You can derive the formula for the determinant

Wednesday September 15, 2021

“Determinants are difficult, non-intuitive, and often defined without motivation.” (Sheldon Axler, 1995)

It's common to talk about properties of the determinant, but then treat its formula as almost coming from nowhere, focusing more on mnemonics than meaning. I think it could be worth seeing that the determinant's formula pops out easily in a common setting.

A matrix is a transformation that maps origin to origin. If a matrix happens to map anything else to the origin, then that matrix isn't invertible, because no inverse can map the origin back to two different points. So we seek a solution to a system of equations.

\[ \begin{bmatrix} a & b \\ c & d \end{bmatrix} \begin{bmatrix} x \\ y \end{bmatrix} = \begin{bmatrix} 0 \\ 0 \end{bmatrix} \]

Eliminating \( x \) and \( y \) (example solution below) yields the familiar \( ad - bc = 0 \). That is, if \( ad - bc = 0 \), there's some \( x \) and \( y \) (not both zero) that the matrix maps to the origin, and so the matrix is not invertible. The determinant is \( ad - bc \).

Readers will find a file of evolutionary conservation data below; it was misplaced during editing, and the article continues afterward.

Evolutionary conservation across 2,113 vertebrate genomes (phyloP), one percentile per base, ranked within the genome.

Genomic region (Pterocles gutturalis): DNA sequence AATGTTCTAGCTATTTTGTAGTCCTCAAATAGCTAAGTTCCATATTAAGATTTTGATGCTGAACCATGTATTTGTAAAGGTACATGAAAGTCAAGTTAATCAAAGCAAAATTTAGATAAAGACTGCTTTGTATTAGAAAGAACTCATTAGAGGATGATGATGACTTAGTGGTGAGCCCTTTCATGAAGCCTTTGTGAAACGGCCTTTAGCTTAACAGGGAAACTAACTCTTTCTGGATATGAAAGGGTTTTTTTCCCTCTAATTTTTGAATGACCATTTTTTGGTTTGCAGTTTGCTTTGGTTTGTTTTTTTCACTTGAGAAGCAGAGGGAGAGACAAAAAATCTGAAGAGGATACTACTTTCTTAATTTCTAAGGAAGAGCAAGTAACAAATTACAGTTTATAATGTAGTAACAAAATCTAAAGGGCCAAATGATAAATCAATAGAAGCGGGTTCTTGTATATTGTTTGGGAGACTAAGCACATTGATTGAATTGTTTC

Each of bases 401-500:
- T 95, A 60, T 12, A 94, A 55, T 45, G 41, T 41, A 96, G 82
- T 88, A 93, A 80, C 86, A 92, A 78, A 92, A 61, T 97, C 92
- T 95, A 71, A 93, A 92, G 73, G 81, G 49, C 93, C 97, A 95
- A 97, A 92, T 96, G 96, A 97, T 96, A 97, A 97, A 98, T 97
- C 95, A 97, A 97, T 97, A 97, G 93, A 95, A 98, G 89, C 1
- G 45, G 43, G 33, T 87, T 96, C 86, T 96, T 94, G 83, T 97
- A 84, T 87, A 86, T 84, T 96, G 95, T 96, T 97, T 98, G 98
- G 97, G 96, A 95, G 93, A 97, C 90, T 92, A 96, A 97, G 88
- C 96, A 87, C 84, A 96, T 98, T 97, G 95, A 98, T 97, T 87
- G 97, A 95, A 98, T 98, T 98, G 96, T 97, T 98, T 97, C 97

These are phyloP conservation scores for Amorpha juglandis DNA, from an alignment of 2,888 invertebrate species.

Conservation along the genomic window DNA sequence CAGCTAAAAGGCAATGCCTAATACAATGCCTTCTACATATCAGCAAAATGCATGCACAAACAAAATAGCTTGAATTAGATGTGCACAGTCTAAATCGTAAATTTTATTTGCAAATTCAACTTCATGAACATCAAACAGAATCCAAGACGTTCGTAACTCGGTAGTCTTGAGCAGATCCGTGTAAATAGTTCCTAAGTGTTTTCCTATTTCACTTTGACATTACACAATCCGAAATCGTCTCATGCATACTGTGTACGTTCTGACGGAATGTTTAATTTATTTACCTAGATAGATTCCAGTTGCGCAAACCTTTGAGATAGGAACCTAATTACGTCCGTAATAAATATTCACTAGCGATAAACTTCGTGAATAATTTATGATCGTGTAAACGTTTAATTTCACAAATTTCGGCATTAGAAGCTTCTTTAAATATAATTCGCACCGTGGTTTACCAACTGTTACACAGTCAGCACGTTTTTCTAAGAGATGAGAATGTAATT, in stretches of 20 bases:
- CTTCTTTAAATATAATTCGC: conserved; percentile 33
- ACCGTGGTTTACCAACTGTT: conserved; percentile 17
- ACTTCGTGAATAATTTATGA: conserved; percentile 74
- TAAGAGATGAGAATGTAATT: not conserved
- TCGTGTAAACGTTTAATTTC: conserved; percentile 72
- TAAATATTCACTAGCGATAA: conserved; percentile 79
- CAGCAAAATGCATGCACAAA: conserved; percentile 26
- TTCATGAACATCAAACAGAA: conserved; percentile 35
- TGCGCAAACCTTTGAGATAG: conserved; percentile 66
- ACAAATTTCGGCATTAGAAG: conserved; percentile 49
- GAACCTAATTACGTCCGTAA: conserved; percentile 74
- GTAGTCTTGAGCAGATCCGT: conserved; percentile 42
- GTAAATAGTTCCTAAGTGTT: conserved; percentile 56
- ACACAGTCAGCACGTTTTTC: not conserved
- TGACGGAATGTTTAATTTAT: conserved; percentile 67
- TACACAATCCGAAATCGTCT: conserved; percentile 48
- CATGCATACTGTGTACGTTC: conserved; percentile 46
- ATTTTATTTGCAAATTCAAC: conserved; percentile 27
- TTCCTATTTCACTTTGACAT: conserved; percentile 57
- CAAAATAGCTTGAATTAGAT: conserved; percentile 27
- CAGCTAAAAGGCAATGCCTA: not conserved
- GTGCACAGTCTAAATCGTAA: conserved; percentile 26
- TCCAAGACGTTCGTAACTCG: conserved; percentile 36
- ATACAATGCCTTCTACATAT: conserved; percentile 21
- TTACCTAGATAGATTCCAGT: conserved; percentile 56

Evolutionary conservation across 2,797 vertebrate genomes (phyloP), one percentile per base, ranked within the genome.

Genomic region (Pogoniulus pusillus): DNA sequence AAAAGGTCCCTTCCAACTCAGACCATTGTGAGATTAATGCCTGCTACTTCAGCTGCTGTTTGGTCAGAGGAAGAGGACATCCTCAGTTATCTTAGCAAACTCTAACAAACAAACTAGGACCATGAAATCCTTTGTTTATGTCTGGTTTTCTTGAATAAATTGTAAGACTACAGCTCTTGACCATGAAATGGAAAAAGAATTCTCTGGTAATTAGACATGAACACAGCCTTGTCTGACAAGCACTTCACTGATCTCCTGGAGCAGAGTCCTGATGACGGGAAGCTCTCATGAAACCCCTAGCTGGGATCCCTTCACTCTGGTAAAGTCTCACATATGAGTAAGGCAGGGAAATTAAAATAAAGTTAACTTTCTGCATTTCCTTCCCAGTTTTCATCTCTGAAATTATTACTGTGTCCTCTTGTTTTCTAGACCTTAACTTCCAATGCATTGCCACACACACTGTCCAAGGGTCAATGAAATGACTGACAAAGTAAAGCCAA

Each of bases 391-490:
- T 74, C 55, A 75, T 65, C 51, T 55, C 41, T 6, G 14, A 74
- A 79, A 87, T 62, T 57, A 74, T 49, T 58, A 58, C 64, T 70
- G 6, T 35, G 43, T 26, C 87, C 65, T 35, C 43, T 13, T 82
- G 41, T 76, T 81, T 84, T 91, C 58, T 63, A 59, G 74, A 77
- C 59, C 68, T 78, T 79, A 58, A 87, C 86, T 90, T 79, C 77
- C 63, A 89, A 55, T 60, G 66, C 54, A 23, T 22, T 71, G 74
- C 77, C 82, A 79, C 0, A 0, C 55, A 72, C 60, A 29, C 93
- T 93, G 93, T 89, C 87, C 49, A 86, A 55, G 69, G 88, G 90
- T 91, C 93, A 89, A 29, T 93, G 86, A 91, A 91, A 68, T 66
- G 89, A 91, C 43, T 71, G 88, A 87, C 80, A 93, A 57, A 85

I worked through this also for the three-by-three case and was satisfied to recover the usual expression. There's probably a deeper proof or other connection to more linear algebra, but I don't recall ever being taught any rationale at all for the determinant taking the form it does, so I was just pleased that it's as straightforward as this to show at this level. It's slower, but if you happen to forget the formula for the determinant, you can always work it out again this way!

Example solution

The matrix equation above is equivalent to Equations 1 and 2.

\[ ax + by = 0 \tag{1} \]

\[ cx + dy = 0 \tag{2} \]

Solving Equation 1 for \( x \) produces Equation 3.

\[ x = - \frac{b}{a} y \tag{3} \]

Substituting Equation 3 into Equation 2 yields Equation 4.

\[ - \frac{cb}{a}y + dy = 0 \tag{4} \]

Multiplying by \( a \), dividing by \( y \), and reordering then recovers the familiar form of the determinant in Equation 5.

\[ ad - bc = 0 \tag{5} \]

If I was just sleeping through linear algebra, please let me know what I missed! Also let me know if there are any problems with or alternatives to this method! Thanks!

The quote at top from Axler is from his 1995 paper, Down with Determinants!.

Thanks to Erica for helpful feedback!